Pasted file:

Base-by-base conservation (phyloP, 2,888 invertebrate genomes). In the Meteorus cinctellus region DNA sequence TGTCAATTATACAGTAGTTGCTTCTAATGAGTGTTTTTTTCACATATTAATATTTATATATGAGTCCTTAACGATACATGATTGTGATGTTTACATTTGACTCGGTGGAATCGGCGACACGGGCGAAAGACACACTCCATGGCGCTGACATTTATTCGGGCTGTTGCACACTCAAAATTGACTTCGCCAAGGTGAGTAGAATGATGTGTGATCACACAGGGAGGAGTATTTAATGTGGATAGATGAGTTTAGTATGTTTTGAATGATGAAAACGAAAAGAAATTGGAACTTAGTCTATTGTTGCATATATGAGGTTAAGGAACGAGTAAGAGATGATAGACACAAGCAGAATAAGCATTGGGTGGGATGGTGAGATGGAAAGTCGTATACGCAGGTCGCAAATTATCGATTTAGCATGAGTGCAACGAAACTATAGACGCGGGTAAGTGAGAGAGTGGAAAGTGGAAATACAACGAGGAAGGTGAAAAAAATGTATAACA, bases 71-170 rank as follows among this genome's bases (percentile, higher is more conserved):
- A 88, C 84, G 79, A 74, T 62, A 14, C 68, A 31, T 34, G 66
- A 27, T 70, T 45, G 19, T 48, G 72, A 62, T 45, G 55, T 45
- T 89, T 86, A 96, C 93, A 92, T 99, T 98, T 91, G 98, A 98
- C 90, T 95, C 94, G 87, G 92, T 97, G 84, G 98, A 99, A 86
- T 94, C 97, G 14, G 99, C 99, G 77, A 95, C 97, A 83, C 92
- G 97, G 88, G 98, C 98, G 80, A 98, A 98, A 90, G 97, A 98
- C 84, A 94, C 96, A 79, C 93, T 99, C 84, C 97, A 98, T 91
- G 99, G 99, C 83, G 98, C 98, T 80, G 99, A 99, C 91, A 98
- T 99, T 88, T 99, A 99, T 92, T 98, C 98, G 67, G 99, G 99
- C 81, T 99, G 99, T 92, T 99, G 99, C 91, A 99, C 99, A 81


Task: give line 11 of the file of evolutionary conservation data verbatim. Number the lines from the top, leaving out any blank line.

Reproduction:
- C 81, T 99, G 99, T 92, T 99, G 99, C 91, A 99, C 99, A 81